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Colorado Restaurant Association Prepares to Take a Stand on Denver’s Minimum Wage Increase

The CRA is among those groups concerned that the recently revised minimum wage proposal, which is pending approval from city council this month, will worsen the wage gap between restaurant employees.

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Denver’s minimum wage for 2020 is yet to be finalized, but some in the restaurant industry are preparing to fight over it.

A revised minimum wage proposal introduced by Denver Mayor Michael Hancock and City Councilwoman Robin Kniech would increase the untipped minimum wage to $12.85 beginning on January 1, 2020. (The current minimum rate is $11.10 per hour.) This is down from $13.80/hour in their original proposal, but up from the $12/hour as the law currently stands.

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The proposal, which will go to city council this month for approval, would next raise the untipped base rate to $14.77 on January 1, 2021 and to $15.87 on January 1, 2022. After that, it would be tied to the Consumer Price Index. The 2021 wage reflects the maximum 15 percent per year increase allowed by a new law signed by Governor Jared Polis in May that goes into effect at the beginning of 2020.

The problem for some in the restaurant industry is both the rushed timing of Denver’s proposal and its effect on the tipped wage. State law mandates that tipped staff receive $3.02 per hour below the minimum wage, so the new proposal would pay tipped staff a base hourly rate of $9.83. Most tipped restaurant employees, though, already make well above minimum wage. Sonia Riggs, president and CEO of the Colorado Restaurant Association (CRA), says that servers at casual restaurants take home around $19–25 per hour, and tipped workers at upscale restaurants can make upwards of $50 per hour.

“The tipped wage is a top priority for us,” Riggs says. “We’re looking at our options for pursuing a larger tip credit (than the $3.02 per hour) as minimum wage increases. The result is a bigger disparity between the front and back of house. The back-of-house employees are already getting above the minimum wage, so there’s no required raise for them.”

She’s referring to the large wage gap between the front of the house staff (the people you see when eating out, like servers and bartenders) and back of house (like cooks and dishwashers). Tips, which more than make up for that $3.02 mandated difference (and if they don’t, employers make up the difference to bring tipped employees up to minimum wage), result in servers making more than managers and, in some cases Riggs says, more than owners.

It makes it hard for restaurants to hire back of house staff, especially line cooks, when their wages lag so far behind the tipped workers up front. With most cooks already making above the proposed minimum wage, the pay bump would only help servers, thus exacerbating the gap. And if restaurants raise menu prices to account for increased labor costs, that worsens the imbalance even further.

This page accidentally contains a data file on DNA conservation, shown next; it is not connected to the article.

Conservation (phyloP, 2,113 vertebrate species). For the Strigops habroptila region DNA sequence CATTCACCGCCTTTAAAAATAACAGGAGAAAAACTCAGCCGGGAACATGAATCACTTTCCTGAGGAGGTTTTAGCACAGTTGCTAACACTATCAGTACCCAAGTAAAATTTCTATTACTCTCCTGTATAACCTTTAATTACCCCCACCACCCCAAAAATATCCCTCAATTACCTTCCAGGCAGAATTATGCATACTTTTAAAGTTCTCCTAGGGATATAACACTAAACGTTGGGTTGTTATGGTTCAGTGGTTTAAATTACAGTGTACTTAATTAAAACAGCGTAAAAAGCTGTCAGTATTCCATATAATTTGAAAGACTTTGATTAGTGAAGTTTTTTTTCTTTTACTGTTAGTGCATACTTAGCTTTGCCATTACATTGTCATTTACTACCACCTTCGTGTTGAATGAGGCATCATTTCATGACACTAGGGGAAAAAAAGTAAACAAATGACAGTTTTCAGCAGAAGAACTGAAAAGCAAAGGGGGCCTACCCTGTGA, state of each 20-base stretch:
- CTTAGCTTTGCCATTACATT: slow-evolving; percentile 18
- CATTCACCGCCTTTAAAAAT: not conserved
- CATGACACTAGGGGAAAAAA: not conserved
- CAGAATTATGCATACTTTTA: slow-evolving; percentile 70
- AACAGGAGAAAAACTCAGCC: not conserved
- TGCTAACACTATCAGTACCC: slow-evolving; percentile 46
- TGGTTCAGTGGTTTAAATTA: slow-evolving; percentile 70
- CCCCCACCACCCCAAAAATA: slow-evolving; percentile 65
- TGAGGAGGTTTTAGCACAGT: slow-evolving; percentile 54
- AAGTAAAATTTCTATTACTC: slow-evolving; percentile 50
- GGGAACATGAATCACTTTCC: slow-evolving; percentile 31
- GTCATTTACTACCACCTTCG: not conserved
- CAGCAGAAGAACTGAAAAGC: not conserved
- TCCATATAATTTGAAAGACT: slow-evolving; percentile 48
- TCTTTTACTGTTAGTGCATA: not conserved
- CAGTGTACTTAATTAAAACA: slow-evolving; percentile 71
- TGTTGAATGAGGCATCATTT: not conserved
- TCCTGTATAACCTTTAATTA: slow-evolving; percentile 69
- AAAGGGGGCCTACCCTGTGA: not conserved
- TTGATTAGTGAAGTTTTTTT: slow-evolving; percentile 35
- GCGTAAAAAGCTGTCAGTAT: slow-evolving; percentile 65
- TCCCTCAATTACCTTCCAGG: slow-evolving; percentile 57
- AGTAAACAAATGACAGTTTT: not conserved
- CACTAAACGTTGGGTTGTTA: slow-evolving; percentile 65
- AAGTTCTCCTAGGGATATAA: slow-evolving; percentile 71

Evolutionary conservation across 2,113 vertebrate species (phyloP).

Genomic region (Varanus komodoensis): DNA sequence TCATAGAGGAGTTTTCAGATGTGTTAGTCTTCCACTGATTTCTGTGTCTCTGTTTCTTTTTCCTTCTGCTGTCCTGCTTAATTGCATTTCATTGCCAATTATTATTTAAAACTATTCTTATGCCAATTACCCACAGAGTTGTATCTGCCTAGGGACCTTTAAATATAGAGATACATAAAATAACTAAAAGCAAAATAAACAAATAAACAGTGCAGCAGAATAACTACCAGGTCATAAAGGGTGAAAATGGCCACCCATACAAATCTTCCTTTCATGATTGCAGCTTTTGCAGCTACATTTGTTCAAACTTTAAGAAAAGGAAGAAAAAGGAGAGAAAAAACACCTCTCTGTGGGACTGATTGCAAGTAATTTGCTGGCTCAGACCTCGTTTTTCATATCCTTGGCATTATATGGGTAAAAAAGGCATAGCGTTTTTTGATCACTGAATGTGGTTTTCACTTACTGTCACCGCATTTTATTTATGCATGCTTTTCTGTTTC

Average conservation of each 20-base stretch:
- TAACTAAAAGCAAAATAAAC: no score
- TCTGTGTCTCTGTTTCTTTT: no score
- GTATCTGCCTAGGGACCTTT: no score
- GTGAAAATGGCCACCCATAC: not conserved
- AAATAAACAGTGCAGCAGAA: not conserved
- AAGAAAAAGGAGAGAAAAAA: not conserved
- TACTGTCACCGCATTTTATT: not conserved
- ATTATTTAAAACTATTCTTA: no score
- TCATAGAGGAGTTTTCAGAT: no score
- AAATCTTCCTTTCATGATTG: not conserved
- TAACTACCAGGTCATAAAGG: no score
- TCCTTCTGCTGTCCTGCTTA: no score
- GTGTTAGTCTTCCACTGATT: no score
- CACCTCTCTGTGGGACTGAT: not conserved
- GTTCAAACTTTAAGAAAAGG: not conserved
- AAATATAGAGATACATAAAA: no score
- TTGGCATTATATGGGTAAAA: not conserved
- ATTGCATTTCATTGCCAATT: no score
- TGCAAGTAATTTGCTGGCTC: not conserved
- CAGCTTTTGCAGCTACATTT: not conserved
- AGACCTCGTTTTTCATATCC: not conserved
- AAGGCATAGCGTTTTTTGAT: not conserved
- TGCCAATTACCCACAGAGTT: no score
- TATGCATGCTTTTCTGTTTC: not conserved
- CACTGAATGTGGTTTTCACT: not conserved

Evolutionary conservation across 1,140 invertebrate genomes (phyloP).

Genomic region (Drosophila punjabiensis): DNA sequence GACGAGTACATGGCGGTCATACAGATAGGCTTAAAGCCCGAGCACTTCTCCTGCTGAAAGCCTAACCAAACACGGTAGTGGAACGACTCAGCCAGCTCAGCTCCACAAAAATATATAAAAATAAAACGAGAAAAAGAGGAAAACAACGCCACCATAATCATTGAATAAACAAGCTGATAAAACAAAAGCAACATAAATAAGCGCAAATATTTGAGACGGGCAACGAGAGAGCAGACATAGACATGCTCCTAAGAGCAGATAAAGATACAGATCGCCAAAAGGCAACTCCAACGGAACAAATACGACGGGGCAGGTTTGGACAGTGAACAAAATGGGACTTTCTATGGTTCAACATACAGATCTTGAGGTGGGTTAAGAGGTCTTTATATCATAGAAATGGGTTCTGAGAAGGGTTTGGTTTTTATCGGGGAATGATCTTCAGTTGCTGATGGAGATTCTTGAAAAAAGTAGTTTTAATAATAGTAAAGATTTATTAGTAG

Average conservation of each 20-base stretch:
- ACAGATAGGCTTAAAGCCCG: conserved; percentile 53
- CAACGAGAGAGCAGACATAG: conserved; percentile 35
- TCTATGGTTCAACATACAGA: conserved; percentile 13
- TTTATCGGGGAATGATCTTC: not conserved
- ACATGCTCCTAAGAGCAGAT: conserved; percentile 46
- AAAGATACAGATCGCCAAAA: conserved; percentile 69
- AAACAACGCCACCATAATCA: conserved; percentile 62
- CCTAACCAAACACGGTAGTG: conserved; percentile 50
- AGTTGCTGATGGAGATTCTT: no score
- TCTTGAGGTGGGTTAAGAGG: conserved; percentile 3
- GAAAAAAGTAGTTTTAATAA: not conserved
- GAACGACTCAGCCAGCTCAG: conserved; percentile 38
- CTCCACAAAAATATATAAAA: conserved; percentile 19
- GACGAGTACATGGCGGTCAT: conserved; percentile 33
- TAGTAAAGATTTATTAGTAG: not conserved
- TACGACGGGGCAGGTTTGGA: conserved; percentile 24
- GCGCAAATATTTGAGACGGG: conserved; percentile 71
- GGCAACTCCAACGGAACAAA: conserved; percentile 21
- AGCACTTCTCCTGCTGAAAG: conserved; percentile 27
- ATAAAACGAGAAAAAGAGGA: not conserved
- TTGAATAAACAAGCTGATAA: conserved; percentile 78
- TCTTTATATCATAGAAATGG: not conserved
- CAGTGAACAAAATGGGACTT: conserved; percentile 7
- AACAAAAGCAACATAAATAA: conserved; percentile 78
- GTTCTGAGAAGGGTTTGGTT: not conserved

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Riggs says that the CRA is starting to meet with state legislators and hopes to put together a bill addressing the tipped wage for the 2020 session, but her immediate concern is with the timing of the Denver minimum wage proposal, which she believes goes against the timeframe stated in the new law. “We’re watching closely what city council does regarding exercising our legal options. We’ll know more at the end of the month,” Riggs says.

While a lawsuit can’t be brought forth unless the proposal passes, the CRA has already consulted with law firms who agreed their case has merit because the timing is off. With the new minimum wage law not going into effect until January 1, 2020, local governments shouldn’t be able to raise minimum wages until the next scheduled state increase on January 1, 2021. “Our biggest issue is the legality on the timing. Had Denver waited a year and done it the way the rest of the cities and the legislature clearly intended… It’s very explicit. The fact that they’re outright ignoring that is very concerning to us,” Riggs says.

Katie Lazor, executive director of EatDenver, a nonprofit group of more than 200 locally owned, independent restaurants, agrees. Although it isn’t a lobbying organization and won’t be leading the charge at the capitol, EatDenver supports the CRA in its efforts to change existing state law regarding the $3.02 tip credit and the potential lawsuit against the city of Denver.

“If that limitation [the tip credit] didn’t exist, EatDenver would not have spent the time and energy having these minimum wage conversations with the city,” Lazor says. “That limitation at the state level, which the mayor and city council have no control over, is enough of a challenge for the restaurant industry that we have to do what we can to either delay it or prevent it from going up in the meantime.”

The minimum wage proposal is scheduled to be voted on by the Finance & Governance committee on November 12. The first reading for City Council will be held November 19, and the second reading, with a one-hour courtesy public hearing, will be on November 25 at 5:30 p.m.

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